Although I now live in upstate NY, I was born and bred in Brooklyn and I remember Ebingers Bakery, famous for their amazing Blackout Cake, Lady Fingers... you name it, and if it was AMAZING pastry of some type, they made it, and made it better than anyone else.
Okay, I'm rambling. Here's the problem. We're having a family reunion - 75 aunts, uncles, and cousins of various lineage - and my sister has tasked me with finding a photograph of The Box. The Ebingers Box. It was white with delicate green diamond cross-striping, and after they filled it with whatever goodies you bought, they secured it with a white-and-green string.
I have searched my photo albums, slides, boxes stuffed with uncategorized photos, and everything else I have. Many pix include Ebingers cakes - God, we DID eat them a lot!! - but none of them show The Box!!
Do any of you Serious Eaters know where I might find a photo of an Ebingers Box?
Thank you all!!
Okay, I got into a conversation with my cousins recently, about growing up [in the 1950s, in Brooklyn]. We all remember one particular Nabisco creation from childhood. They were sandwich type cookies, and they looked like Cakesters - sort of. They were smaller than Cakesters, and the cookies surrounding the marshmallowy center were soft (rather than hard or crispy) and dry. (The Cakester monstrosities are so sticky/tacky that they stick to your fingers when you hold them. The earlier things that we remember, also had a bit of what I recall as an apricot-tasting blob holding the marshmallowy thing, to the two side-cookies.
Anyone out there have a clue @ the name of these things? Cousins and I are slowly going nuts trying to remember!
Just bought our first pressure cooker! While I'm excited, I *do* have a gripe - and then two questions.
First, the gripe: The bulk of the recipes listed, require the use of a metal rack - but the thing doesn't come w/ a metal rack! I called the company - Mirro - thinking the rack hadn't been placed in the box but nope, you have to buy one separately! So I asked - where to get one? And the answer came - and I swear, this is verbatim - "Try Aubuchon, or Ace Hardware." Can you believe that? (BTW, neither my local WalMart, nor my local Lowe's, carries anything suitable.) The helpful person on the phone also suggested, "You could also try a metal trivet." So... we're cooking foods here using pressurized steam, and I should go out willy-nilly and just get a round rack or a metal trivet?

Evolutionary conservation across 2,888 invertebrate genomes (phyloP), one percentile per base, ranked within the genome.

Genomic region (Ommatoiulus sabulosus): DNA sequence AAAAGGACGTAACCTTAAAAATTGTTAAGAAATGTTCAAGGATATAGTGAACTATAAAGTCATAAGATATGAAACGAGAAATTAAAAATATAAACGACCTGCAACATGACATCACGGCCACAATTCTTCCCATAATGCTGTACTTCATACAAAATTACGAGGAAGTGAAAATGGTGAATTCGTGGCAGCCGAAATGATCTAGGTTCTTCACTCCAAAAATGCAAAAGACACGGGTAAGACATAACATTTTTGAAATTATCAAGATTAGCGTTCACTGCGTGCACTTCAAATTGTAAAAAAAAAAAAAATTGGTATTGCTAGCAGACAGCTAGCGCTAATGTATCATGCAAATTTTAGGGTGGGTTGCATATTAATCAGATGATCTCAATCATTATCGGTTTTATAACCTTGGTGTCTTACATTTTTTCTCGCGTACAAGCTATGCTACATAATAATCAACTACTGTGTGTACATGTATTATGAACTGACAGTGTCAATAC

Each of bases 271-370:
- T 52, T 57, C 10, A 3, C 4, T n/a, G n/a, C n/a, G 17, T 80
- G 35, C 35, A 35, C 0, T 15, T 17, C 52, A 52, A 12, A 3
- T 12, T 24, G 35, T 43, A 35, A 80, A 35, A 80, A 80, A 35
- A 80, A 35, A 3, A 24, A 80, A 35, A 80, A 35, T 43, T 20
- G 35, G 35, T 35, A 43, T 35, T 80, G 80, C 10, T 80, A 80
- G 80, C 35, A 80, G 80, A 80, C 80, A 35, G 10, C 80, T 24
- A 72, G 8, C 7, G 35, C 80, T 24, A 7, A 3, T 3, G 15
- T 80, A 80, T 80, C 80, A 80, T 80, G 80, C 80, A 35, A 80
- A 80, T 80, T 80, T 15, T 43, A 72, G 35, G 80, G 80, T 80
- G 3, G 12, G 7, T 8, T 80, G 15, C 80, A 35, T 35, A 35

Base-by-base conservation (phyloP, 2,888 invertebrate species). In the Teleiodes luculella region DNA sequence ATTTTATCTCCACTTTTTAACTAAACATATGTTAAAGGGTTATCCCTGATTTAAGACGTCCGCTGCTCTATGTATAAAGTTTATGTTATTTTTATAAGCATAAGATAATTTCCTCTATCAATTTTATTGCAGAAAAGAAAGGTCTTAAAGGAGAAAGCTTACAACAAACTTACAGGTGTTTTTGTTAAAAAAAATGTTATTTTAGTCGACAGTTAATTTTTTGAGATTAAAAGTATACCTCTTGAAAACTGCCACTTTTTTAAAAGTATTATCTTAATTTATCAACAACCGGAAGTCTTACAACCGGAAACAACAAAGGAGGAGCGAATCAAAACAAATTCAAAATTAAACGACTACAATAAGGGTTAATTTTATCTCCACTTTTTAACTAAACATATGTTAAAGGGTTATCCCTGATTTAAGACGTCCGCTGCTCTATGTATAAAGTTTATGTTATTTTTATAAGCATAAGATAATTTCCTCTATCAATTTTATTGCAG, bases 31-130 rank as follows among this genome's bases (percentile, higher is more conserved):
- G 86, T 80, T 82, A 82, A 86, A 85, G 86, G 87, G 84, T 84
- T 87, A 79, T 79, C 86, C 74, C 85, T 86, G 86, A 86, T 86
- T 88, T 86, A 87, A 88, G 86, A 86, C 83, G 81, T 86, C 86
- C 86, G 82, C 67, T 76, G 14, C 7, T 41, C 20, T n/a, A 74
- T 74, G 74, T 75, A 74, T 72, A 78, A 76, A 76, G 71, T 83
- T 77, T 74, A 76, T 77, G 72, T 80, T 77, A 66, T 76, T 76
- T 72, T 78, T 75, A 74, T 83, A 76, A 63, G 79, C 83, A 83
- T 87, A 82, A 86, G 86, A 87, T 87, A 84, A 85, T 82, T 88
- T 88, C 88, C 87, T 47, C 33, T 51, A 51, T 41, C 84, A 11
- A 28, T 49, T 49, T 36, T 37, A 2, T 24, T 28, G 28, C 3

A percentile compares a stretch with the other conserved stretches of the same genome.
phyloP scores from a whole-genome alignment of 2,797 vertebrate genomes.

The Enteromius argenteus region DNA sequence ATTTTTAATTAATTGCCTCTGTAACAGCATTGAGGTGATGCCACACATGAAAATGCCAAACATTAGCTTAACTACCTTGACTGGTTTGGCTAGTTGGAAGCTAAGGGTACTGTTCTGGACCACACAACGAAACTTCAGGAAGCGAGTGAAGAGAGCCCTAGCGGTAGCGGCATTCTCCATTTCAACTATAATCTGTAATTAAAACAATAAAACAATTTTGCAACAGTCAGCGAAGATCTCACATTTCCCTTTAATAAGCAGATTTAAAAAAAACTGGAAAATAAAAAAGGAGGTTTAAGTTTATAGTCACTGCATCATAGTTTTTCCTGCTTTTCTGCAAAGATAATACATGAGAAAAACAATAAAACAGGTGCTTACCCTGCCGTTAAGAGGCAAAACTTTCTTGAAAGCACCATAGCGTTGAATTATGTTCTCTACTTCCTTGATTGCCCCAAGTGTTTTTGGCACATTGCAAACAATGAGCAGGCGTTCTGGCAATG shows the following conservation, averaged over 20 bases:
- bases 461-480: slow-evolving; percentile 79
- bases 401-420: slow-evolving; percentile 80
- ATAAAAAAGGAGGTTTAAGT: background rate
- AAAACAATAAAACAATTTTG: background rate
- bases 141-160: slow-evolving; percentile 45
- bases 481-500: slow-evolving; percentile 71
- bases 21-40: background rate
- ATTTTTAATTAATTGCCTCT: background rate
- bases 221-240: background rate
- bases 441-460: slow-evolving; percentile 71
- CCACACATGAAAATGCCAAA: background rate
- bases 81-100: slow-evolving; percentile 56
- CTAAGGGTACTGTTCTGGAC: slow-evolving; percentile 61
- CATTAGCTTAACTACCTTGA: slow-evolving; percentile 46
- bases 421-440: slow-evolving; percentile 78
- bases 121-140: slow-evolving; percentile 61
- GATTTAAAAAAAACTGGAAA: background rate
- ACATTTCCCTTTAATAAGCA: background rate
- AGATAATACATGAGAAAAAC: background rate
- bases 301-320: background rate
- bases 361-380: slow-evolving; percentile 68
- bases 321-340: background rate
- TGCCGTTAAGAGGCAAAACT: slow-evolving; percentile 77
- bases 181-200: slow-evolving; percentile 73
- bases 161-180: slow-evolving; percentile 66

All of this leads to Question #1: Anyone know where I can find a *food-grade* rack that's about 7" in diameter? Or do I need to buy a smallish rectangular rack and then cut it to the size I need - keeping the center spine intact, of course?
And then we come to Question #2: Searching the SE Recipes area, I found only four pressure-cooker recipes. Anyone out there in SE Land have any tasty recipes for pressure cookers?
Much thanks to all!
Years ago we attended a picnic where one of the attendees brought slices of homemade proscuitto. It was wonderful - much more flavorful than store-bought. Since then, I have (on and off) tried to search for a recipe to make a proscuitto @ home. Unfortunately, any recipes I've found, have always been for using proscuitto, rather than making your own. (I've also tried using the term "country ham," which is related.) I know that making this involves at least a month, and includes salt-curing and smoking, but I have no details beyond those. I don't want to "experiment" with different ideas, since doing that could create a very unsafe/unhealthy/unstable product.
I do have a safe, secure "cold place" to store it while it's in-process. Any Serious Eats folks have any tried-and-true recipes? They'd certainly be appreciated!!
Over Labor Day weekend 2008, I caught part of a Food Network show on types of pizza. One place they went, showed how to make a "traditional" pizza they claim is normally baked only @ Christmastime. It's a rectangle-pan pizza (pan is oiled first), and the dough - a very simple yeast/flour/water dough - is made to rise twice rather than once before it's pressed into the pan. Then a heavy tomato sauce is ladled on, then mozzarella, and then a 2nd pan is placed atop the pie. In the pizzeria, it's baked for only a few minutes. Then it's removed, additional toppings are added, and it's put back in, but now without its lid. My grandmother made many kinds of pizza, but neither I nor any of my cousins have ever heard of this one. It may be called a "sphignone" or "sfignone" or something like that. (I read through your List of Regional Pizza Styles, but nothing looked like it. Googling brings no results; Googling "Christmas pizza" brings up dessert pizza. This is *definitely not* a dessert pizza!!
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